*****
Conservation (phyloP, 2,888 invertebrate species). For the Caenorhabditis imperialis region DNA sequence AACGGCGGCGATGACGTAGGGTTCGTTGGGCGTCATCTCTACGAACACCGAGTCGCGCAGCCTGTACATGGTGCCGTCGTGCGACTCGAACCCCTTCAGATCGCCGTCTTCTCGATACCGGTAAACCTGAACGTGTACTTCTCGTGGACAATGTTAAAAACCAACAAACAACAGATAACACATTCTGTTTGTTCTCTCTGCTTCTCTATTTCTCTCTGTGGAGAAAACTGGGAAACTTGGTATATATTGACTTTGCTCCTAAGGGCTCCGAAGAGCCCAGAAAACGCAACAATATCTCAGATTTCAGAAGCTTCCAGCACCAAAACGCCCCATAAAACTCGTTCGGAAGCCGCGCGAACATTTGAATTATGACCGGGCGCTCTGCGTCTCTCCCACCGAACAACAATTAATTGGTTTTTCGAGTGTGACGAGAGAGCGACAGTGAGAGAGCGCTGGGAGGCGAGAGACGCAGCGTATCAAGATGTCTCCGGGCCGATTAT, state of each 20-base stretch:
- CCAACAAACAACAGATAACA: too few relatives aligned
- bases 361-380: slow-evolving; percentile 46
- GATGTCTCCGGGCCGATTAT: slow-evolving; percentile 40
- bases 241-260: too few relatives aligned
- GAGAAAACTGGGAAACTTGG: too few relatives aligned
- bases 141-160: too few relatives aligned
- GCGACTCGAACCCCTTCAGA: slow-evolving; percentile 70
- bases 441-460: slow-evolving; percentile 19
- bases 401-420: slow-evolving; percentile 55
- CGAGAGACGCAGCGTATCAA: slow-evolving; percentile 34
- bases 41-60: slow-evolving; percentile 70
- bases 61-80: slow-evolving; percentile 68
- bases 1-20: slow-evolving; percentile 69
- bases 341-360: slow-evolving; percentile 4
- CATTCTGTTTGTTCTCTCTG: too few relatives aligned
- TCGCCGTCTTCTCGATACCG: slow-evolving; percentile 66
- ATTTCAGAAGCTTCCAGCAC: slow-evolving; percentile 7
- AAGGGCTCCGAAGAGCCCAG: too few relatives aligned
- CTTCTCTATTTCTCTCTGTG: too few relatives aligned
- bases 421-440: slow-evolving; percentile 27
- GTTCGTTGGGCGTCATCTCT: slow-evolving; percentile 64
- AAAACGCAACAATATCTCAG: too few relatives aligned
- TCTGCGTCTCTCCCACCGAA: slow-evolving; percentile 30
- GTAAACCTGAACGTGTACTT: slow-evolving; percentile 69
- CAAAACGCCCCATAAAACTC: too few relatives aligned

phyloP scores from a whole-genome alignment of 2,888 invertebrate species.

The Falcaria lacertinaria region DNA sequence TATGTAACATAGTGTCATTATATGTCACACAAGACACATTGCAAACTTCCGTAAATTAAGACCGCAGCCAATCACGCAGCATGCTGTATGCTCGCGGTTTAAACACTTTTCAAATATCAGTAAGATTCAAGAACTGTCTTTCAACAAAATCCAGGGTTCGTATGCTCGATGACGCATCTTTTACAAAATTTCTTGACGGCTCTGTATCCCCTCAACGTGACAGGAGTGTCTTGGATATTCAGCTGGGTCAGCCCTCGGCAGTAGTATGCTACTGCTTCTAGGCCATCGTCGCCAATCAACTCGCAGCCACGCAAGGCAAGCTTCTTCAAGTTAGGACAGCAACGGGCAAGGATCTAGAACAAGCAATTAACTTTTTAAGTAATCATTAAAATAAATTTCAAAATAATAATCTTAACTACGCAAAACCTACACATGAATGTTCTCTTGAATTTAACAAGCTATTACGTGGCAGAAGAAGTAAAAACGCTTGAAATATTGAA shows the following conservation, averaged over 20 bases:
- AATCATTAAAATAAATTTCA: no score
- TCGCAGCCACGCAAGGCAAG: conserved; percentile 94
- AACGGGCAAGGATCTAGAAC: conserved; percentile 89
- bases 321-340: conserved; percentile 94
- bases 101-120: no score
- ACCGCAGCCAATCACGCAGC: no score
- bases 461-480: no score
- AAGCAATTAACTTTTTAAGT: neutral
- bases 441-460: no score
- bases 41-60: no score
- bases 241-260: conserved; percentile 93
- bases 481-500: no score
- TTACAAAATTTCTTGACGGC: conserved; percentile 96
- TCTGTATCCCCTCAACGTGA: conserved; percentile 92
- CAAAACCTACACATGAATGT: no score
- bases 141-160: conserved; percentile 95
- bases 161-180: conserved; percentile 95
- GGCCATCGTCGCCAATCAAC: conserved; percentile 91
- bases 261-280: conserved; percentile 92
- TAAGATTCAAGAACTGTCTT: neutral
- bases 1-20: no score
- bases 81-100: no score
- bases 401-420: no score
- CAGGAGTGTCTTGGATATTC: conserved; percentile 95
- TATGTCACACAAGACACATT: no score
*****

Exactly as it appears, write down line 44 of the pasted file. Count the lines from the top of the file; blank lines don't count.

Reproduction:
- bases 141-160: conserved; percentile 95